Jamie Gane


Follow my journey on my blog! I post updates involving amputation, athletics, health and fitness, nutrition as well as my every day life. Get some tips on how you should be performing in the gym, how to improve your diet or what it's like in the day-to-day of an amputee. Take a behind the scenes look at competitions and my training or just read my viewpoints on relevant topics.

It's Okay to Fail

Failure is okay and all just part of life progression....so why do we beat ourselves up about it? There is a lot of pressure on those with influence to never show failure or any sign of weakness yet ultimately we are all human – we all have those moments of joy and similarly those moments that we would rather not share with others through fear of judgement. 

Through my own journey, I try and allow enough time to share my failures, as well as my successes. Through failure, we have evolved from cavemen to those with robotic limbs. After all, a failure is just an opportunity to improve, no? 

This weekend, I ran the Brutal Run at Alice Holt Forest in Alton/Farnham. I stumbled upon an opportunity to complete the 10km trail run course and was very open to the chance. I turned up to the event completely unprepared – just two days earlier, I had broken my big toe (which one I hear you ask) and I had been fitted with a new socket from Blatchford, which I was still acclimatising to. I had just come round from my chest infection recovery but otherwise I was rearing to go!


The event was a Men’s only trail run (with women running in the morning) through thick forests and watery tracks. With 2x 5km laps, it was strange to be at an event where I do not know anyone. Having said that, it was nice to have the opportunity to run at my own pace and concentrate on my own performance.

As we started, I felt fine and the tracks were very open with nice, firm ground. ½km in, the tracks started to narrow significantly as we entered the thick forest. We hit a bottleneck as we were directed down a muddy stream – this is when it started to get really tough.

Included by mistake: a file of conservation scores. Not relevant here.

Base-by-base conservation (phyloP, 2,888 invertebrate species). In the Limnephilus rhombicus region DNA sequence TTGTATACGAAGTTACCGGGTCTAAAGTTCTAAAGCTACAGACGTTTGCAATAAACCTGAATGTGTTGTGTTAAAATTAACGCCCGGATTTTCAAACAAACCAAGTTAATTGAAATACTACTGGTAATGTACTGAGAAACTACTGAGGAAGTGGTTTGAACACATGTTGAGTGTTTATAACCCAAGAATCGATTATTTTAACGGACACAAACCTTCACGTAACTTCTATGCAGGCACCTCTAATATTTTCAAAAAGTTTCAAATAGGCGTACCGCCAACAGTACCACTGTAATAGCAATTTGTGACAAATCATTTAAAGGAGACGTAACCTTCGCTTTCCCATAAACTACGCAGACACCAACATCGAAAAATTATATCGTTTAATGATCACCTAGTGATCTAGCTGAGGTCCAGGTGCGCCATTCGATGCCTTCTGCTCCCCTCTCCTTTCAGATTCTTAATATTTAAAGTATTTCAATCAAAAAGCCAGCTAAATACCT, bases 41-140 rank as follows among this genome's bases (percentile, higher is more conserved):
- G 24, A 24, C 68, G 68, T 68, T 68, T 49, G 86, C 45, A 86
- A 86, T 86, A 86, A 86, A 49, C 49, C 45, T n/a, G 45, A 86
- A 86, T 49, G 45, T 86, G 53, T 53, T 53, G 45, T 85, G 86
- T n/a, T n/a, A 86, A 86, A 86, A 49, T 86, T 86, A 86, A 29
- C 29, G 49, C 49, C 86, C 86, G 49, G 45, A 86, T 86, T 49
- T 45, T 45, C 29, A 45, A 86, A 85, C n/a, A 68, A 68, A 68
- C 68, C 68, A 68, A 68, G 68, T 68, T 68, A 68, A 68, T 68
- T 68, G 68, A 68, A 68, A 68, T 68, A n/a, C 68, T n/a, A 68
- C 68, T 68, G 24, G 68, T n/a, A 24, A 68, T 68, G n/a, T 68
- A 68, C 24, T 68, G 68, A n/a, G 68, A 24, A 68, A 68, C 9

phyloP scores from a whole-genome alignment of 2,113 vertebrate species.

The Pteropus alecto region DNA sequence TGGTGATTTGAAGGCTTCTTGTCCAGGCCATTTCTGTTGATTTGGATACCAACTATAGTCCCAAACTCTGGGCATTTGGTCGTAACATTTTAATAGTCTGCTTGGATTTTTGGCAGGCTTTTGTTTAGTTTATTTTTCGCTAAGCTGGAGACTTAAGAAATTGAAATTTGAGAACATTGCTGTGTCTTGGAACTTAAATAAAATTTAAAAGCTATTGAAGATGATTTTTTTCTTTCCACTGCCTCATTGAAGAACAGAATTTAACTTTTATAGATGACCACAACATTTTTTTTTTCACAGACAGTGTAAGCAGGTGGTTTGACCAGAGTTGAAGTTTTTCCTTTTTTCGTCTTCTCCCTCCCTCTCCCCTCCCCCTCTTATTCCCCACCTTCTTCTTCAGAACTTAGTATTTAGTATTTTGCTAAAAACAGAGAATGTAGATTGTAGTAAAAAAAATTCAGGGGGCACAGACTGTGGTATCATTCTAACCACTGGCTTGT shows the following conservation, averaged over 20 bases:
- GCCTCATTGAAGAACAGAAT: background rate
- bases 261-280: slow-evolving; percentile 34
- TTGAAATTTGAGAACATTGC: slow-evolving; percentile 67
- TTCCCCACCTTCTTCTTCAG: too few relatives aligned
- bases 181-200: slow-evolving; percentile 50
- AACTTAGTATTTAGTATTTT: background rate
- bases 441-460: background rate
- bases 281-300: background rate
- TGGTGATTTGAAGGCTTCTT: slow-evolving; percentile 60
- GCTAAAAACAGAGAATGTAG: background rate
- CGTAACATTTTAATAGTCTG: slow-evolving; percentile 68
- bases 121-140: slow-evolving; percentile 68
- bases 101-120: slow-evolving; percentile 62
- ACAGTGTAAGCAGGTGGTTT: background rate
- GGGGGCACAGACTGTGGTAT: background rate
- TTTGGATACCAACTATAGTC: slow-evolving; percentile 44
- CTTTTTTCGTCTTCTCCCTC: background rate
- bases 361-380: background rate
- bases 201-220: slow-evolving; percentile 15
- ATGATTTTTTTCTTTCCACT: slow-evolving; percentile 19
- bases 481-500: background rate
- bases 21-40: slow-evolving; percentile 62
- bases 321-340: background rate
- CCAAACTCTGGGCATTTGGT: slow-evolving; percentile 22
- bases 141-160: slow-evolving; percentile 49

My Blade XT is fantastic on all types of terrain as the heel component allows you to balance on both small and large surface areas. Having said that, you still encounter a lot of the problems that any prosthetic leg has. Without feeling in your prosthetic foot, you can easily get stuck in the mud or trip over without any pre-warning. Furthermore, with a literal hook on the end of your leg, it’s like a magnet for long twigs and the killer….tree roots.

Tree roots are the vein of my life and are horrible to run around however generally, they are manageable by looking ahead and anticipating your moves beforehand. Within this run, the tree roots were hidden under 3ft + muddy water so I found myself constantly falling over and further injuring my broken toe.

Just 3km in, I was dreading the next 7m. I was unable to run because of the tree root and small track situation so I was forced to walk, putting more pressure on my toe. I’ve never been a quitter but I did question my motives for the race. I was given the opportunity so I took it. What was I trying to prove -the fact that I was able to run a 10km? It seemed silly to me as the terrain and my physical situation meant that I was unable to run. 


I have always jumped in for any challenge feet (foot) first but at the 4km point, we hit some pretty steep hills. The hills just continued to go up and down to add distance to the course and it was at that point that I decided I would only complete the 5km race. 

The hills were too steep to run down and with my toe, it was almost impossible. It was no longer a physical challenge – I felt as though it was a challenge for me to see whether I would quit. - was I able to take the harder decision to quit and put aside my pride to listen to my body and my mind? The answer was yes.


I pulled out of the race at the 5km point and ran through the finish gate initially quite upset that I hadn’t pushed through. Upset that I didn’t feel as though I had the opportunity to run, given the terrain, water, hills and my toe. I felt like my disability was a large factor to my failure, an excuse I had never accepted before.

Upon reflection, although others may see this as a failure, I listened to my body, I listened to my mind and more importantly I put aside my pride to do what was right for me. I accepted my medal (which was the same for the 5km as the 10km) and felt proud of my own personal development. We are often so focused on succeeding that we forget we only get there by persevering, listening to our bodies and mind and most importantly, failing.


Jamie Gane